The monarchist regime further weakened its position by not only neglecting but acting against the interests of small-scale capitalists. This "petty" capitalist segment of the population might have been more supportive of the monarchist regime if the regime's economic and political policies had simply been designed to encourage the growth of capitalism, in general, rather than the advance of oligarchic capitalism, in particular. As it was, the monarchist regime's policies benefited a relatively small elite of oligarchic capitalists and non-Iranian transnational corporations. These favored firms received public support for their development and domination of wage labor markets, markets for loanable funds, and markets for the sale of finished capitalist commodities. The modernization programme of the regime was quite deliberate in providing this support. It was the belief of the regime that oligarchic capitalism was the highest form of capitalism. Indeed, the Shah and his ministers wanted to replicate the Japanese, German, and Korean forms of highly concentrated capitalism, to create an Iranian version of the transnational corporations that epitomized "Western imperialism" for many Iranian citizens, including many of the petty capitalists.
While feudal social formations, including Japan, Russia, and Korea, have often provided the base for the development of oligarchic forms of capitalism, social formations wherein large portions of the population are self-exploiting have not tended to be amenable to such transformations. Ancient producers and their allied agents typically resist any obvious attempt by large-scale capitalist firms to conquer their territory.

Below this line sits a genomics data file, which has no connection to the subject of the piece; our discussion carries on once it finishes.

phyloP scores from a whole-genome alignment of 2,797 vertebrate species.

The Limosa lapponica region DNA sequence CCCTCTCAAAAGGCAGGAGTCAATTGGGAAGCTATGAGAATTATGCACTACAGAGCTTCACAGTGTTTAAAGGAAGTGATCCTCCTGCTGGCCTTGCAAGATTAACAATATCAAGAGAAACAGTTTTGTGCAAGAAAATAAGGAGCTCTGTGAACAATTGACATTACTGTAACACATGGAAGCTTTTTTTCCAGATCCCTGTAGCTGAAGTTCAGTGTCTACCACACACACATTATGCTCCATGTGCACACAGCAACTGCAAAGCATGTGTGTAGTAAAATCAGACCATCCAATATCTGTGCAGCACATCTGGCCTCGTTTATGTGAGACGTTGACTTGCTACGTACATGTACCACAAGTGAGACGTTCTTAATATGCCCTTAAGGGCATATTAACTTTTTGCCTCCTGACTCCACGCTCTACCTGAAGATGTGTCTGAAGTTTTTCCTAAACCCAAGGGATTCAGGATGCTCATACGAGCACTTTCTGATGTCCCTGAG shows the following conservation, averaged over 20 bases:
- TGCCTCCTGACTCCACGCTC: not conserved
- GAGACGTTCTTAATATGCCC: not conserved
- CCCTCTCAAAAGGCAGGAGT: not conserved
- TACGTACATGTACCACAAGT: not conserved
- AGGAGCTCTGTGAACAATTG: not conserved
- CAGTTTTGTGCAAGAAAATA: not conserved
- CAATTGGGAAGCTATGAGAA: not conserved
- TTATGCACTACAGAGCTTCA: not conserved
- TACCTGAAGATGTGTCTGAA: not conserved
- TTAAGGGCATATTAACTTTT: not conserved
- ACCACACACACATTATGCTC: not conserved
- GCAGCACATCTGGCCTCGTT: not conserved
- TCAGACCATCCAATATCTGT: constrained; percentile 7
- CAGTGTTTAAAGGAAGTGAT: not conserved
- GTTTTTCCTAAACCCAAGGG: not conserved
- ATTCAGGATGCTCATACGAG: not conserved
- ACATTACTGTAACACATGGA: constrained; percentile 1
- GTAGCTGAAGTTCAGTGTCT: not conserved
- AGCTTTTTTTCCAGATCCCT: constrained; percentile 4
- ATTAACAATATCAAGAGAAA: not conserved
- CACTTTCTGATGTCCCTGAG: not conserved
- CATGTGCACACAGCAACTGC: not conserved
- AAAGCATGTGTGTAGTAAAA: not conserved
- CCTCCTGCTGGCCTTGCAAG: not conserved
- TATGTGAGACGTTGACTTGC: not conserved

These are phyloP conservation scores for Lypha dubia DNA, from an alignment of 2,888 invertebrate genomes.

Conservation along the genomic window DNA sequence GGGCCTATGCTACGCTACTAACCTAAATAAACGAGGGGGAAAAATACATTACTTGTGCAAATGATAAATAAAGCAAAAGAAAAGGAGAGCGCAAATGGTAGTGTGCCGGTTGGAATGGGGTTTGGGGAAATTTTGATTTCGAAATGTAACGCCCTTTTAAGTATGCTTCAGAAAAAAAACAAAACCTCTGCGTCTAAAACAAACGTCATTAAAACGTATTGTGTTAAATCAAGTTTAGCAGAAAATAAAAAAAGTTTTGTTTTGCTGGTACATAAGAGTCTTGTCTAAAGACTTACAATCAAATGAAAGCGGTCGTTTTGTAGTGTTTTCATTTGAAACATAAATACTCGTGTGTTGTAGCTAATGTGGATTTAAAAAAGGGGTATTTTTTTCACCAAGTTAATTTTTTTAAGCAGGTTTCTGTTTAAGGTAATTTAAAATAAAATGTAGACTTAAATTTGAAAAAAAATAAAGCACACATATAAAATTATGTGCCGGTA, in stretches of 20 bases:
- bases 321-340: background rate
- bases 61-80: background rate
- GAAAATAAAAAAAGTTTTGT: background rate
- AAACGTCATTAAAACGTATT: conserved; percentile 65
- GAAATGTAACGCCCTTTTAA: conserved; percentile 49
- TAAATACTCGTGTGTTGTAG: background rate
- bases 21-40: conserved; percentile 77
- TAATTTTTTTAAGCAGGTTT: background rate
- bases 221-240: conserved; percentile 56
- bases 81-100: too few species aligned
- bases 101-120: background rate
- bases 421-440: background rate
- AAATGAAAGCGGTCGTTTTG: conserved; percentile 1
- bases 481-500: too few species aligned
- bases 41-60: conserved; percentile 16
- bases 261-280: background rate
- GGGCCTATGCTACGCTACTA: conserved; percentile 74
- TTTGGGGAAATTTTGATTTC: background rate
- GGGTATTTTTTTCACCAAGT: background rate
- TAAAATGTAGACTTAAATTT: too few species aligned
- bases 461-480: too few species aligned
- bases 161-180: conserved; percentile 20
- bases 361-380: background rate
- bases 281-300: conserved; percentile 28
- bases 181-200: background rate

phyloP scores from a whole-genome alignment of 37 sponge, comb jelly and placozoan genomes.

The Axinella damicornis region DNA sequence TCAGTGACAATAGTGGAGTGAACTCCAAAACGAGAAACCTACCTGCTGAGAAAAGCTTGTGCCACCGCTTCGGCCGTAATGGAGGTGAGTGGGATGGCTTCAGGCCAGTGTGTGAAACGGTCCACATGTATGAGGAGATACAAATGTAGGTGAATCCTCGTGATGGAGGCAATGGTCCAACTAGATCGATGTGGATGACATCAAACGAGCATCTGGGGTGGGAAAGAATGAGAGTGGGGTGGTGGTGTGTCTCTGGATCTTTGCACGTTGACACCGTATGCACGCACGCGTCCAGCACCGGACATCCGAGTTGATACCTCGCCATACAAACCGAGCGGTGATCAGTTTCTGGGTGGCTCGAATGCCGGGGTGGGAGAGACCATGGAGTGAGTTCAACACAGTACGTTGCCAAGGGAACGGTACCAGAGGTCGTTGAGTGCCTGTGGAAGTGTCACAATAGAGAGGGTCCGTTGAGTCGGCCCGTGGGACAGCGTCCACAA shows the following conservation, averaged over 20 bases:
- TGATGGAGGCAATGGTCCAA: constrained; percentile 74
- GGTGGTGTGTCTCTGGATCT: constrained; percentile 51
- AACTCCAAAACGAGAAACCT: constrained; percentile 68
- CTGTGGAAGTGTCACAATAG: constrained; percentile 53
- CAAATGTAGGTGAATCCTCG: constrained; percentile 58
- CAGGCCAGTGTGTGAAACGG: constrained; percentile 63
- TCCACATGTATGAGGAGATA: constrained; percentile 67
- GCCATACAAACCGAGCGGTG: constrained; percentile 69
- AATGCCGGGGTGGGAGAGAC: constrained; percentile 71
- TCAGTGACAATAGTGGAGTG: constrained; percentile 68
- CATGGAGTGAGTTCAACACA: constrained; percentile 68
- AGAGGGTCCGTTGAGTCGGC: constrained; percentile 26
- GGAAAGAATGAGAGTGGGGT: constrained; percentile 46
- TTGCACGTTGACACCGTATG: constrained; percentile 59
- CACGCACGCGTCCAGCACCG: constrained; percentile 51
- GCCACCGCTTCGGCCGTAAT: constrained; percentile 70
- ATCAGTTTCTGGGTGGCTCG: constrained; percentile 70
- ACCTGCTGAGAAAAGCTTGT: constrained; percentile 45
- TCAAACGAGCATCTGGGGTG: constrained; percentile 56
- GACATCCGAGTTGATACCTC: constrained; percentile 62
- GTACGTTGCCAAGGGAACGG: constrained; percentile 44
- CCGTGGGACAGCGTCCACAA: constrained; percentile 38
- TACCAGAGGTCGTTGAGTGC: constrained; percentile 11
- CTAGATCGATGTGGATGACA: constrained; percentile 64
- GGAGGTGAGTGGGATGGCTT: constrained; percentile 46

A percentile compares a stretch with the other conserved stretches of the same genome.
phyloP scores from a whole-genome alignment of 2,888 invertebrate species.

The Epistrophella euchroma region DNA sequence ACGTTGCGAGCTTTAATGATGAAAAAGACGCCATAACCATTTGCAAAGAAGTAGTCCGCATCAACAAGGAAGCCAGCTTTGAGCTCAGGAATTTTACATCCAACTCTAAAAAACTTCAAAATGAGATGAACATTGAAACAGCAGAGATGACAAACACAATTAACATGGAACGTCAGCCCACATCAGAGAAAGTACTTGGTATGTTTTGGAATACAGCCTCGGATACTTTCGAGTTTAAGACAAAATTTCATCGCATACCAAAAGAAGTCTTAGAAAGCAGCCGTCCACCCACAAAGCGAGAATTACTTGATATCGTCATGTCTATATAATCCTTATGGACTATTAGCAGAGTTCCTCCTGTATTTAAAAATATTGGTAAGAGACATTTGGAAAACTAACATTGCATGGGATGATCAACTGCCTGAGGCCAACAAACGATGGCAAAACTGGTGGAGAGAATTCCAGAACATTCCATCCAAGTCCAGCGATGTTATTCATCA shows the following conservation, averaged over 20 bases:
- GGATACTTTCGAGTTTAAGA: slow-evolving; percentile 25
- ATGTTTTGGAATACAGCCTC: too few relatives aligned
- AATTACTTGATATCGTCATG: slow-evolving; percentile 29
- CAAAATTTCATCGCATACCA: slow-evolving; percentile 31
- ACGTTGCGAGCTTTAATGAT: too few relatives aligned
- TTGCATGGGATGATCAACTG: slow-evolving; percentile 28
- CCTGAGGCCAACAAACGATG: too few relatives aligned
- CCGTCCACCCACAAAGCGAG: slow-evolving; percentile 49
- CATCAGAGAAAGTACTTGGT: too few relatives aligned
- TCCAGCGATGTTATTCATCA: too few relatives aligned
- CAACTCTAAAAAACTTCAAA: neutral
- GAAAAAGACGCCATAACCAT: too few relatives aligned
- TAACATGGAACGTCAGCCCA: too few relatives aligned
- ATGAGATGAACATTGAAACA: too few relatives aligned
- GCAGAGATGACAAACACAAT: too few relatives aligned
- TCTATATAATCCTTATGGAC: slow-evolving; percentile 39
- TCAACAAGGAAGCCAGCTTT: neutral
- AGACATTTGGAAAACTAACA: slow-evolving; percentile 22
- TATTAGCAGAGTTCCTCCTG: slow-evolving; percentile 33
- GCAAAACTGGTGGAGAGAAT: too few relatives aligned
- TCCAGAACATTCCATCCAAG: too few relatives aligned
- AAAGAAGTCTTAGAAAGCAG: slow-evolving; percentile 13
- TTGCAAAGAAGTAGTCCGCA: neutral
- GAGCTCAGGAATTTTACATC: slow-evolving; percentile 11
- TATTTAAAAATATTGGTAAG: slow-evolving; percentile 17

In reality, Iran was, to a significant extent, a social formation comprised of two separate and unequal class communities: one capitalist and the other ancient. The capitalist Iran, with its internecine conflict between oligarchic capitalism and petty capitalism, was growing more and more powerful, but this power was highly concentrated in the relatively small oligarchy. Most of the Iranian people lived in a very different Iran, ancient Iran, where self-exploitation, devotion to traditional religious ideals, and political processes founded upon consensus building were the norm. The clergy were of the latter. The regime was narrowly focused on the former. So long as the boundaries of these two Irans did not intersect, there was probably not sufficient tension in the society to generate a revolutionary crisis. However, the monarchist regime not only created internecine strife within capitalist Iran by encouraging the growth of oligarchic capitalism, but it continually pushed the boundaries of capitalist Iran into ancient Iran, threatening the survival of ancientism. This was a critical catalyst in the 1979 Revolution. In the end, struggles over class processes were an important condition for the widespread discontent with the monarchist regime and the ability of the opponents of that regime to mobilize such large numbers of people. The monarchist regime's failure to fully consider the class effects of its actions proved fatal.